Oort Cloud - Agreed Terms.


The devil is in the detail
THREAD Re-STARTED HERE and consolidated.

Oxford Dictionary of Astronomy
Ian Ridpath Oxford University Press 2011

"A roughly spherical halo of comet nuclei surrounding the Sun, out to perhaps 100,000 AU (over one third of the distance to the nearest star). Its existence was proposed in 1950 by J H Oort to account for the fact that new comets approach the Sun on highly elliptical orbits at all inclinations."
"The Oort Cloud remains a theoretical concept, since we cannot currently detect comets at such great distances. The cloud is estimated to contain 10^12 comets remaining from the formation of the Solar System. The most distant members are fairly loosely bound by the Sun's gravity. There may be a greater concentration of comets relatively close to the ecliptic, at 10,000 to 20,000 AU from the Sun, extending inwards to join the Kuiper Belt. Oort Cloud comets are affected by the gravitational influence of passing stars, occasionally being perturbed into orbits which take them through the inner Solar System."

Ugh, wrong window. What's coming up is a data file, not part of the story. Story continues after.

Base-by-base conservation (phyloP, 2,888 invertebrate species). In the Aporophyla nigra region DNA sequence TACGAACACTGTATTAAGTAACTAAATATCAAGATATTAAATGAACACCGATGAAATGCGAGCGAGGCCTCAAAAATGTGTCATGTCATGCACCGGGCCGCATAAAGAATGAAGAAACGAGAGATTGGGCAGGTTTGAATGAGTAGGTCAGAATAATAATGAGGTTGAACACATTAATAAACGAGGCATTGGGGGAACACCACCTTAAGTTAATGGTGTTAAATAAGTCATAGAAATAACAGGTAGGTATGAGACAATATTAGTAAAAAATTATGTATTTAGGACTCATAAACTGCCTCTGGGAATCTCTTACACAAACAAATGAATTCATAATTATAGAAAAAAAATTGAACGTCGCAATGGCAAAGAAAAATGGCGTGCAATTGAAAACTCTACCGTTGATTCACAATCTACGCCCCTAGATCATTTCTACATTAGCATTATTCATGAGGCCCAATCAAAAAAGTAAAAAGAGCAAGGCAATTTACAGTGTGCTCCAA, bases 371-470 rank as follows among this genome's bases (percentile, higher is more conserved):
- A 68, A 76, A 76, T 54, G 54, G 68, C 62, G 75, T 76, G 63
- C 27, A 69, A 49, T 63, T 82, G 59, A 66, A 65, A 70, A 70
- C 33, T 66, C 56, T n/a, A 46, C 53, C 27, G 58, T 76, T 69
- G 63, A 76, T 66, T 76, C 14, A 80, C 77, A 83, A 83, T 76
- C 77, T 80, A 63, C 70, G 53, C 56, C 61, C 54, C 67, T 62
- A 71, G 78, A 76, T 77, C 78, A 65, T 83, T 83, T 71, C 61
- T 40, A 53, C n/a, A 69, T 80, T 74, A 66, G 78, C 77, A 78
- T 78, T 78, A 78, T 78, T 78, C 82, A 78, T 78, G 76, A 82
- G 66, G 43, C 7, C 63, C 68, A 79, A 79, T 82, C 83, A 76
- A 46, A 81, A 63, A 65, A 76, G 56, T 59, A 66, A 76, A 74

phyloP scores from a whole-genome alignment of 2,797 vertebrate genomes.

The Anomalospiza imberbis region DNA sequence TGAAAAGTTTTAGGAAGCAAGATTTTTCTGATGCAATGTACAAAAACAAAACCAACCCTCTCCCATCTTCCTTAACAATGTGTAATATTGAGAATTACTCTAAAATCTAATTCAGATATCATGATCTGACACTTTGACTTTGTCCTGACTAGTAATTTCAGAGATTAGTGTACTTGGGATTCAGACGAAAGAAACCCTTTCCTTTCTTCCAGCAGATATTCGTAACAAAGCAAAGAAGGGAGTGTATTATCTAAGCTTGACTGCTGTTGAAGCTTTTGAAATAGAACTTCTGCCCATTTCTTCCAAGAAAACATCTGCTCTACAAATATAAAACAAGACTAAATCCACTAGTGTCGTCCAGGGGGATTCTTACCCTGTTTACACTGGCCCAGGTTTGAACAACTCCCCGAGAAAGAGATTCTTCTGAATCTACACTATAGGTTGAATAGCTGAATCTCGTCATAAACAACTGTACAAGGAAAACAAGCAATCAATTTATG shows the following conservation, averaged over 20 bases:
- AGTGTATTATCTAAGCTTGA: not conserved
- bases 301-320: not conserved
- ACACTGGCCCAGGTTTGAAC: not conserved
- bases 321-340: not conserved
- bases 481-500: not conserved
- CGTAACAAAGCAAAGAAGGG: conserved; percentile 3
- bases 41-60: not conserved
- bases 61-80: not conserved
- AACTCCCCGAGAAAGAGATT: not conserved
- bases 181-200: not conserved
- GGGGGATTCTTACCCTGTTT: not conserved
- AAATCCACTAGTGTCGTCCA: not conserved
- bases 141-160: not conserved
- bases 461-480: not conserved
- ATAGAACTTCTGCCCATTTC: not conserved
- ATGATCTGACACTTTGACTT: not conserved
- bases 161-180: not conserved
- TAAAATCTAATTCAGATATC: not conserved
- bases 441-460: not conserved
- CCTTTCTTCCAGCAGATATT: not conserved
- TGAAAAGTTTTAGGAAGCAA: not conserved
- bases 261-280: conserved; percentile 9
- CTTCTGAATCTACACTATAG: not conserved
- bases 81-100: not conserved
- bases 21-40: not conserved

The Oort cloud is sometimes called the Öpik–Oort Cloud

View: https://imgur.com/a/1DJboMw

Don't forget comets do not develop a tail until near the Sun, so are otherwise not easily visible, especially at great distances. Comet Tempel 1 NASA.

Asteroids, Meteorites and Comets Linda T Elkins-Tanton Chelsea House 2006